by James Hudgins
The affects that tropical cyclones or their remnants bring to the region can vary from flooding rainfall to tornado producing mini super cell thunderstorms. These tropical systems again most often occur in the months of August and September when ocean water temperatures are at their warmest while upper level jet stream winds for the most part remain north of the region. This heavy rainfall can result in catastrophic damage due to flooding along with property and structural damage seen in the stronger tornadoes.
Many factors including residual frontal boundaries, strength and track of the storm, and upslope flow (air moving up the ridges) due to the mountains contribute to how the system might affect the region. One of the biggest factors involves upslope flow along the eastern slopes of the Blue Ridge (Fig. 1) where enhanced rainfall totals often occur along and ahead of the track of the residual tropical cyclone. This was highly evident during tropical depression Frances that moved along the spine of the Appalachians in early September of 2004. This system dropped up to a foot of rain across the Blue Ridge Mountains of northwest North Carolina and up to 8 inches in Virginia.
Fig 1. Favored upslope locations (white circles) and wind directions (white arrows) along the Blue Ridge. Terrain color coded with scale in upper left (thousands of feet).
Some of the other prolific rain producers include Beryl in August 1994 and Camille in August 1969 which interacted with residual frontal boundaries to produce torrential rainfall along parts of the Blue Ridge. Many systems that make landfall closer to the region, such as in the Carolinas, similar to Isabel during September 2003, tend to produce the heaviest rain along the track of the system given its strength and closer proximity to the Atlantic Ocean.
Tornadoes in conjunction with these tropical systems (Fig. 2) are most evident along the foothills and piedmont where less friction and better heating often occur outside the higher terrain. Local research suggests that the majorities of these tornadoes occur as a result of frontal interaction, often in the afternoon or early evening, and are mainly of the weaker F0 or F1 variety off the Fujita Scale. In addition a majority of tropical systems that produce tornadoes across the region were of hurricane strength at landfall primarily along the Gulf Coast or Florida. One of the bigger outbreaks occurred with Ivan on September 17, 2004 when over 50 tornadoes touched down across the Virginias and Carolinas. Some of these were of F2 (111-150 mph) caliber and resulted in significant structural and tree damage in Bedford, Henry, Franklin, and Campbell Counties in Virginia, as well as Rockingham and Guilford Counties in North Carolina.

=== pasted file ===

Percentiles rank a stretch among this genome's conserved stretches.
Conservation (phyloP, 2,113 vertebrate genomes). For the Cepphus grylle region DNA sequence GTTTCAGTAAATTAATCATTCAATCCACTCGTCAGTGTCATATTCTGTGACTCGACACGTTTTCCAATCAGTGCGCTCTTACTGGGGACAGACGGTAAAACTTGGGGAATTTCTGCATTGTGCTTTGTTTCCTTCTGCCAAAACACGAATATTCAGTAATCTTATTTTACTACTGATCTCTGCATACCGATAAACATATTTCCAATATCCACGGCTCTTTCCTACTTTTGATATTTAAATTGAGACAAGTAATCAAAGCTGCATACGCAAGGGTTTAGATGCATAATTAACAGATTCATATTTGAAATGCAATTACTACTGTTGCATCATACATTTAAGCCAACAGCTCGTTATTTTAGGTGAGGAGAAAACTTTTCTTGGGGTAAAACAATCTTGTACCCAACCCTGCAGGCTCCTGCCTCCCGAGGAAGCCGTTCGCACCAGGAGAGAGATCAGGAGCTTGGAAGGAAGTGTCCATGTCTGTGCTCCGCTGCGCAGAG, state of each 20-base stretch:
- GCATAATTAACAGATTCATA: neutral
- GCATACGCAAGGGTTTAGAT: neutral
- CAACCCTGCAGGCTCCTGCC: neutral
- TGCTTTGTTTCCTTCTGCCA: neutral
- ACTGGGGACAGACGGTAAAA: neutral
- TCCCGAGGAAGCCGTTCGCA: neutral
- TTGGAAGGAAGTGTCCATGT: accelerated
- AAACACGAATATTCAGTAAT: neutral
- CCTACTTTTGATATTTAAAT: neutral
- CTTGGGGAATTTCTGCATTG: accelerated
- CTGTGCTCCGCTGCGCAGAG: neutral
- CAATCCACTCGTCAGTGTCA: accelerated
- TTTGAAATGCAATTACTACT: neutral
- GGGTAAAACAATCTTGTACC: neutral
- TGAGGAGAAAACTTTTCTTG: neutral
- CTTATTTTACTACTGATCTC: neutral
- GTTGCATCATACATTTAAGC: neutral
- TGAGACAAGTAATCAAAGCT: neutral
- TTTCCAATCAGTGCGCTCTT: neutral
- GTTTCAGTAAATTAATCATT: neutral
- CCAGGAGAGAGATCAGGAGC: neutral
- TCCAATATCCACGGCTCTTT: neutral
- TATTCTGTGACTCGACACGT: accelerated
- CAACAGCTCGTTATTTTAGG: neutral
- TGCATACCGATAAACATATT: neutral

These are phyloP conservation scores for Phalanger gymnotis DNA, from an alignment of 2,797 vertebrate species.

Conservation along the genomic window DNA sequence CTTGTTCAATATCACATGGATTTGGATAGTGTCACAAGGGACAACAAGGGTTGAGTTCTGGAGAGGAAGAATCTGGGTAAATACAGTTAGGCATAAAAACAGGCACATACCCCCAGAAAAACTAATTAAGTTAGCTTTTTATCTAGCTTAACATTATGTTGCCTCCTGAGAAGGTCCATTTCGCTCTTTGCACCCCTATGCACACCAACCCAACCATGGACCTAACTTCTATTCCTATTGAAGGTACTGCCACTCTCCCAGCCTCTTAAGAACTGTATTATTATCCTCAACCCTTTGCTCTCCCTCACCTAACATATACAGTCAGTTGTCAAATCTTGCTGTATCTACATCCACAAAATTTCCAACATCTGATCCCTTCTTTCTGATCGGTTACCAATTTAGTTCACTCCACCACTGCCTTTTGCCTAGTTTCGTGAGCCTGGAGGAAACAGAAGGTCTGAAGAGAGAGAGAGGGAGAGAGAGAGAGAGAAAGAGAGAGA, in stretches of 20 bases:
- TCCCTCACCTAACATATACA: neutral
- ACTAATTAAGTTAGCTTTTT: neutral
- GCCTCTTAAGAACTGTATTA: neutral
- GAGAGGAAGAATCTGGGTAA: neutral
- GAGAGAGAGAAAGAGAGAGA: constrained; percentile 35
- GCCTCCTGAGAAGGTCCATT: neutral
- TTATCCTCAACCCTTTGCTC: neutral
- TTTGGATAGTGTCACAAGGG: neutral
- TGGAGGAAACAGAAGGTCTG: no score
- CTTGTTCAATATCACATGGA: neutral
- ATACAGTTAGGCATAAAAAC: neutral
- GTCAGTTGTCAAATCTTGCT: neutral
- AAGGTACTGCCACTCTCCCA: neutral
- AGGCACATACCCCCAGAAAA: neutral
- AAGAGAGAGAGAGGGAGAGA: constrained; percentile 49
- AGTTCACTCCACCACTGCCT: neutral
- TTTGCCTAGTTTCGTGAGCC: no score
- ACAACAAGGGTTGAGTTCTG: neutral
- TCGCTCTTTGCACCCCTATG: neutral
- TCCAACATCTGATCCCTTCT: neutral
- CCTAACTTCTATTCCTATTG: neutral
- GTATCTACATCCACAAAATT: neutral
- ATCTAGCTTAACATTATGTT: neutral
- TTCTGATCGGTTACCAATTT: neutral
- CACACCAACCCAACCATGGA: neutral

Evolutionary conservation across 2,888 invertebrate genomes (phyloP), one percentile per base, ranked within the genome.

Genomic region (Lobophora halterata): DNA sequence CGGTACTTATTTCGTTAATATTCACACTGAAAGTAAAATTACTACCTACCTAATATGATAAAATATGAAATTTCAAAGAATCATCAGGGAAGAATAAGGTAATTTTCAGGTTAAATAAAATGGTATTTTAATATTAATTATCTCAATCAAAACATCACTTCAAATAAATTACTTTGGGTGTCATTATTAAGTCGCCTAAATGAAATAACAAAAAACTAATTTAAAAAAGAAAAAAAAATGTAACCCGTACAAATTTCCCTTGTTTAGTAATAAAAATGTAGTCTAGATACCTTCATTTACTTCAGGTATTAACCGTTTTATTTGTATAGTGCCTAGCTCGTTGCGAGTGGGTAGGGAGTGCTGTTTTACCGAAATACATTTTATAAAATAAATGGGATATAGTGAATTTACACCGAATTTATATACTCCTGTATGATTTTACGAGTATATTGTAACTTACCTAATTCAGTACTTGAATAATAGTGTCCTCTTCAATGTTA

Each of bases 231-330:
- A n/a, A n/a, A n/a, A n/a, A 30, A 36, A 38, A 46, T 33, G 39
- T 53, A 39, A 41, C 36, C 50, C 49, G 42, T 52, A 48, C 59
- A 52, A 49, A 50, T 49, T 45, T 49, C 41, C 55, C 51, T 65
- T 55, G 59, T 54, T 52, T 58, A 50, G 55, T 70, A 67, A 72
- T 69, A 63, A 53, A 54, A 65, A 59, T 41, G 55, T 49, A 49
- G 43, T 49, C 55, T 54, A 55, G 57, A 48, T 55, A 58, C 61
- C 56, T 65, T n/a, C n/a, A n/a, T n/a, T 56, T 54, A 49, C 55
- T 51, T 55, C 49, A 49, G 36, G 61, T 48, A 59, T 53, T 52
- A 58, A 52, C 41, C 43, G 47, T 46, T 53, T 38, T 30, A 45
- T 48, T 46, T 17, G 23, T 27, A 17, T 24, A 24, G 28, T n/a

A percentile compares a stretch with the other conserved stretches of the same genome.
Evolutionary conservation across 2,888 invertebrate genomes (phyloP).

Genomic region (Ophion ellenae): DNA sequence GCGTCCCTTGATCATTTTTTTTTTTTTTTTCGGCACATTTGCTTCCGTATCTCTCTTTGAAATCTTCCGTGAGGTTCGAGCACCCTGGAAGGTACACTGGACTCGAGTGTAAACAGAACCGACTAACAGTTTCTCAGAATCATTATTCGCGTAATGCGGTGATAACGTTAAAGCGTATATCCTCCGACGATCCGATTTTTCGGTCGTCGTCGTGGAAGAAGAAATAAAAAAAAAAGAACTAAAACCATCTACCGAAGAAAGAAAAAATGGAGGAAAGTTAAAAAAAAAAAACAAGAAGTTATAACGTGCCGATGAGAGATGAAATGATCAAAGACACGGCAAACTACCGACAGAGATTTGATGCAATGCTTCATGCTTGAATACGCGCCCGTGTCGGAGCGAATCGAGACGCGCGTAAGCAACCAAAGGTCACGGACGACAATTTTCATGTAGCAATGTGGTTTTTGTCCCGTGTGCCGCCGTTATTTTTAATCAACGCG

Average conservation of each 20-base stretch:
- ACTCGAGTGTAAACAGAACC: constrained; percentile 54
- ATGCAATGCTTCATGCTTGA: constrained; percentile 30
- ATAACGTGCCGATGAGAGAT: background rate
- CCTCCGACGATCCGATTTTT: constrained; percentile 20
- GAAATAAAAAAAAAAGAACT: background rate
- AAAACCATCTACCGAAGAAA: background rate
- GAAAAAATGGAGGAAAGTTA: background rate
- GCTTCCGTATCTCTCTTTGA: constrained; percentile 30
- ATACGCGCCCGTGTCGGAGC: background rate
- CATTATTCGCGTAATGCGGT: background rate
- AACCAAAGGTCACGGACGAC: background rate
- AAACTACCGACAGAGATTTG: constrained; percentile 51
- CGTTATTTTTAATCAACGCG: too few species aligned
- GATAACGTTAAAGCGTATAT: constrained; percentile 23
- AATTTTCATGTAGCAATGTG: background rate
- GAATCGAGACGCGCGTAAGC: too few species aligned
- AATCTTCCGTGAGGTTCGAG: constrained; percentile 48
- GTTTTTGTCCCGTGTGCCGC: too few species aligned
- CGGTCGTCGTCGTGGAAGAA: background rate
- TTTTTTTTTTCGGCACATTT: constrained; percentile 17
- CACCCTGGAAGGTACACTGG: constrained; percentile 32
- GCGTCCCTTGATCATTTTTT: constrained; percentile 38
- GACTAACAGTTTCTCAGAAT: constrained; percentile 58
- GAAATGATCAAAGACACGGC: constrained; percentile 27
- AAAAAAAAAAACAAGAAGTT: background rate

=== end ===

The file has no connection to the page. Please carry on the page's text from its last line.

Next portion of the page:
Fig 2. Past tracks of tropical cyclones producing tornadoes across the area since 1950.
The 2006 season (Fig. 3) got off to a slow start with only one named storm, Alberto in June, and 8 additional systems through the time of writing in early October. Of these storms, 5 have reached hurricane strength, with Gordon and Helene reaching major hurricane status (Category 3) while passing over the open Atlantic waters southeast of Bermuda. The first named system of the season, Tropical Storm Alberto, produced some heavy rain across parts of Southside Virginia and Northwest North Carolina on June 14th. However the most significant affects were associated with Ernesto which was the first hurricane of the season. This system made landfall on the coast of southern North Carolina and proceeded to move north across Tidewater Virginia on September 1st. The heaviest rain and strongest winds with the remnant depression passed east of the region producing flooding across extreme eastern Virginia. However a residual frontal boundary along with moisture in advance of Ernesto, combined to result in 2 to 6 inches of rain along and east of the Blue Ridge Mountains. The remaining systems including Beryl, Chris, Debby, Florence, Gordon, Helene, and Isaac tracked offshore the U.S. mainland.
Fig 3. 2006 tropical cyclone tracks through October 10th.
The lack of storms this season in comparison to the last couple years appears related to strong high pressure over the central Atlantic Ocean and extensive dry air associated with this feature. In addition, slightly cooler than normal ocean water temperatures and strong easterly trade winds have acted to disrupt tropical waves moving across the Atlantic from the African coast. This has resulted in an overall near average hurricane season regarding the number of systems but with much less impact to the United States.
The latest updated forecast (via William Gray, Colorado State University) calls for only 2 named systems in October and November bringing the total number of predicted storms for the season to 11 (average 10). Of these, 1 is expected to reach hurricane status, resulting in a total of 6 (average 6) for the 2006 hurricane season. No additional intense hurricanes (Category 3 or stronger) are expected, leaving the seasonal total near the average of 2 per year. This below normal trend for October and November looks to be driven by developing El Nino conditions in the Pacific Ocean which tends to inhibit tropical development across the Atlantic basin. The season officially comes to an end on November 30th.